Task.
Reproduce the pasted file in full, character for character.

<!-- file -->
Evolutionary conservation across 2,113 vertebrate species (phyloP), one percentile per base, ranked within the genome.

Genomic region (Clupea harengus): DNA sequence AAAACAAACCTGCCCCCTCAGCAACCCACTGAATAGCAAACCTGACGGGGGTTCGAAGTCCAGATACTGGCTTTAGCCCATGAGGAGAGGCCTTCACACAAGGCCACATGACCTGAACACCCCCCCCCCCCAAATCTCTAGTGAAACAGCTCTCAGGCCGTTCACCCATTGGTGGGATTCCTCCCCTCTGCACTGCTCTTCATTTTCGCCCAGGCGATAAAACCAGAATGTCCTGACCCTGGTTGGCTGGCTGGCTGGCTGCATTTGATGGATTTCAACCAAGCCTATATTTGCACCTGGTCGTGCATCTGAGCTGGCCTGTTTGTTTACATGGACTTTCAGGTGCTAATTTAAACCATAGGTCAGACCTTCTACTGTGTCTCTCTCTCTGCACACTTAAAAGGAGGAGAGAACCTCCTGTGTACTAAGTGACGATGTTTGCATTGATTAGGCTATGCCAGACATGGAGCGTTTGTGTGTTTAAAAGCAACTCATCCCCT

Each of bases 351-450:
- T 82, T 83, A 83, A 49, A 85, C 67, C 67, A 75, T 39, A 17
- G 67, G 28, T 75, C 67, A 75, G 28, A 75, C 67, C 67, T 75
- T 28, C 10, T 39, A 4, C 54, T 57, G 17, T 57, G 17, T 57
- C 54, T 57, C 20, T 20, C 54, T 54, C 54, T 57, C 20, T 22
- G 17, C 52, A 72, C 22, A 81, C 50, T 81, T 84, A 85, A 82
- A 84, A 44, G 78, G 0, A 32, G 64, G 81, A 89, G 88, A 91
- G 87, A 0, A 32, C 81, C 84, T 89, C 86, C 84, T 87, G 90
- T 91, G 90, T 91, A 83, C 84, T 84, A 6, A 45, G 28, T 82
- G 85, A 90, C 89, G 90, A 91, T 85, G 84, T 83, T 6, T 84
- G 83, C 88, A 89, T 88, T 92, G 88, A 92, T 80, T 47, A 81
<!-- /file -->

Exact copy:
Evolutionary conservation across 2,113 vertebrate species (phyloP), one percentile per base, ranked within the genome.

Genomic region (Clupea harengus): DNA sequence AAAACAAACCTGCCCCCTCAGCAACCCACTGAATAGCAAACCTGACGGGGGTTCGAAGTCCAGATACTGGCTTTAGCCCATGAGGAGAGGCCTTCACACAAGGCCACATGACCTGAACACCCCCCCCCCCCAAATCTCTAGTGAAACAGCTCTCAGGCCGTTCACCCATTGGTGGGATTCCTCCCCTCTGCACTGCTCTTCATTTTCGCCCAGGCGATAAAACCAGAATGTCCTGACCCTGGTTGGCTGGCTGGCTGGCTGCATTTGATGGATTTCAACCAAGCCTATATTTGCACCTGGTCGTGCATCTGAGCTGGCCTGTTTGTTTACATGGACTTTCAGGTGCTAATTTAAACCATAGGTCAGACCTTCTACTGTGTCTCTCTCTCTGCACACTTAAAAGGAGGAGAGAACCTCCTGTGTACTAAGTGACGATGTTTGCATTGATTAGGCTATGCCAGACATGGAGCGTTTGTGTGTTTAAAAGCAACTCATCCCCT

Each of bases 351-450:
- T 82, T 83, A 83, A 49, A 85, C 67, C 67, A 75, T 39, A 17
- G 67, G 28, T 75, C 67, A 75, G 28, A 75, C 67, C 67, T 75
- T 28, C 10, T 39, A 4, C 54, T 57, G 17, T 57, G 17, T 57
- C 54, T 57, C 20, T 20, C 54, T 54, C 54, T 57, C 20, T 22
- G 17, C 52, A 72, C 22, A 81, C 50, T 81, T 84, A 85, A 82
- A 84, A 44, G 78, G 0, A 32, G 64, G 81, A 89, G 88, A 91
- G 87, A 0, A 32, C 81, C 84, T 89, C 86, C 84, T 87, G 90
- T 91, G 90, T 91, A 83, C 84, T 84, A 6, A 45, G 28, T 82
- G 85, A 90, C 89, G 90, A 91, T 85, G 84, T 83, T 6, T 84
- G 83, C 88, A 89, T 88, T 92, G 88, A 92, T 80, T 47, A 81